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As someone that just switched from a Asus ROG Strix 1060 6GB to a Asus ROG Strix RX580 8GB, AMD is better hands down. The out the box experience is night and day.The color is better and the text is much crisper. Yeah you could calibrate the GTX for the same thing but just like G Sync its costing you more out the door if you don't the equipment. I believe after driver updates and refinements the RX 580 may have the GTX beat now. Also I will add if cooling is a top priority the 1060 6GB is a monster. I don't know if other AIBs have this feature but under 50c or so the fans are off. This card was passively cooled most of its life and rarely did the fans kick in even during gaming. Cool as a iceberg.
 

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Robotic Chemist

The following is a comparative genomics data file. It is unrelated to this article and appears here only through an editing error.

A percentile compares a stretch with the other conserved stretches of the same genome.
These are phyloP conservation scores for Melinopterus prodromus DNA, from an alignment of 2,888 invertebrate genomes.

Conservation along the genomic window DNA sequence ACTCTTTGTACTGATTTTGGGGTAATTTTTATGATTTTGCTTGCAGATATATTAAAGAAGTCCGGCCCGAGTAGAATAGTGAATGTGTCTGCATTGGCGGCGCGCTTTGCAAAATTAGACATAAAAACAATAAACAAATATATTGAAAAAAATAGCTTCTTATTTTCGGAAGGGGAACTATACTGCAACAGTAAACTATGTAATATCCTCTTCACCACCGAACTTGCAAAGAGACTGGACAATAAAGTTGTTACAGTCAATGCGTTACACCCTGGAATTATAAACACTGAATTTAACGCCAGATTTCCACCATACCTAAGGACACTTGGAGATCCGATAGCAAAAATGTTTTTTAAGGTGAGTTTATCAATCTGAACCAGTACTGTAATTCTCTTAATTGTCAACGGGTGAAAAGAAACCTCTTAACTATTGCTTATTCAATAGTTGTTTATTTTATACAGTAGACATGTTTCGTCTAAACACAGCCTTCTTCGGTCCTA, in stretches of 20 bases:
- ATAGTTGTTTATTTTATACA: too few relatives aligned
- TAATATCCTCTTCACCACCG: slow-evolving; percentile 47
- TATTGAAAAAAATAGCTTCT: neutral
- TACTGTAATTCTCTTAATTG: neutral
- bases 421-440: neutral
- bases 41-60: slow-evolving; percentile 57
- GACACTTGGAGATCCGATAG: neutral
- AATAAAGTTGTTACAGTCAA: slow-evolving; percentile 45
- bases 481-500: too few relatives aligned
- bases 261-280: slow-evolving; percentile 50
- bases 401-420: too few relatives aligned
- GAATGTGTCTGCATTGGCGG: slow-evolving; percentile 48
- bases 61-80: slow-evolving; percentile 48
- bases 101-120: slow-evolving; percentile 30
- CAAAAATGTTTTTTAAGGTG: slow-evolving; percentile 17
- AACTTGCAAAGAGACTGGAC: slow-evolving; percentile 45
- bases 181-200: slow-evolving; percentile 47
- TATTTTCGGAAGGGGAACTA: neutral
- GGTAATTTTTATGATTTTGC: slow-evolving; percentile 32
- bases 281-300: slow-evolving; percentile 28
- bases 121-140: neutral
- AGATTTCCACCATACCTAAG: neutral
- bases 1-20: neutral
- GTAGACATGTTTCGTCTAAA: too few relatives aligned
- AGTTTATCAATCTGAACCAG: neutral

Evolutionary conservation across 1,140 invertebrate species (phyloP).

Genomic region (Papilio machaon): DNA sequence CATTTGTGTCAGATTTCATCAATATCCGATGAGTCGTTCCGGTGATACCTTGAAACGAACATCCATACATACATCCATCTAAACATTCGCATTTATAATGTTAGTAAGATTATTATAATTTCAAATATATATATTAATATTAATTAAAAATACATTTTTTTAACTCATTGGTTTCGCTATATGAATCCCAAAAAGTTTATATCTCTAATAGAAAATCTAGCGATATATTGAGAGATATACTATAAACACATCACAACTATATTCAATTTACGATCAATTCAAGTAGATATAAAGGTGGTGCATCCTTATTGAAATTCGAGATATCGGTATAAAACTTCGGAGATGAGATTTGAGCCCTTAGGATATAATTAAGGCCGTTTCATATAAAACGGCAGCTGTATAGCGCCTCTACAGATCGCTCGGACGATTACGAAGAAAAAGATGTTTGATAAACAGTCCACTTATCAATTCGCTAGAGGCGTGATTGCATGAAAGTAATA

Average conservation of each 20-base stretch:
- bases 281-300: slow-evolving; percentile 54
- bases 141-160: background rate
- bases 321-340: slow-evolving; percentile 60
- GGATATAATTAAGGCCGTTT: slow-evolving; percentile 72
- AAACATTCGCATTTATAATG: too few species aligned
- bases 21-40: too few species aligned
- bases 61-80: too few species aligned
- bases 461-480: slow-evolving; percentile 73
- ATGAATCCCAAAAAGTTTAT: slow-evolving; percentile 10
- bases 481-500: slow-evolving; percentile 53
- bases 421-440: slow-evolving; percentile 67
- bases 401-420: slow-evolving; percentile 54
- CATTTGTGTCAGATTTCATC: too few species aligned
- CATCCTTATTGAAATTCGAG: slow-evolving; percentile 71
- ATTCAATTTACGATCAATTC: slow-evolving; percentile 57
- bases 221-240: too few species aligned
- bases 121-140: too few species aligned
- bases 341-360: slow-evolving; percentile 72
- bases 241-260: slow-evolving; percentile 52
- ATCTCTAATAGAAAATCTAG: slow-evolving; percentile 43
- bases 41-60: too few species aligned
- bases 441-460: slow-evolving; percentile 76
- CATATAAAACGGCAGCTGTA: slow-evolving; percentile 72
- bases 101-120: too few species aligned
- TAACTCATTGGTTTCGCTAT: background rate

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The color is better and the text is much crisper.
I hear this from time to time. It doesn't make any sense to me, does AMD do some color processing and text sharpening in drivers or something? Are you sure it isn't placebo?

Nvidia used to render games using lower bit depth color internally, so ATI did look better, but it has been many generations since this was true. I think the Internet is keeping this past truth alive as a myth about differences between their current GPUs.

None of my tests using sharpness test patterns and objective measurements (i1 Pro 2 and i1 Display Pro with Calman) have shown sharpness or color differences.
 

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Before you touch any settings in the gpu menu, monitor or windows; AMD uses a brighter more saturated default template. It makes everything look like its amazing and fresh out of the Willy Wonka candy factory. Nvidia used a un-brightened, muted color default. I can't explain the text. To me even after adjusting in Windows the font and scaling on Nvidia, it was never very pleasant to the eye, AMD's text is just very crisp and very readable at default.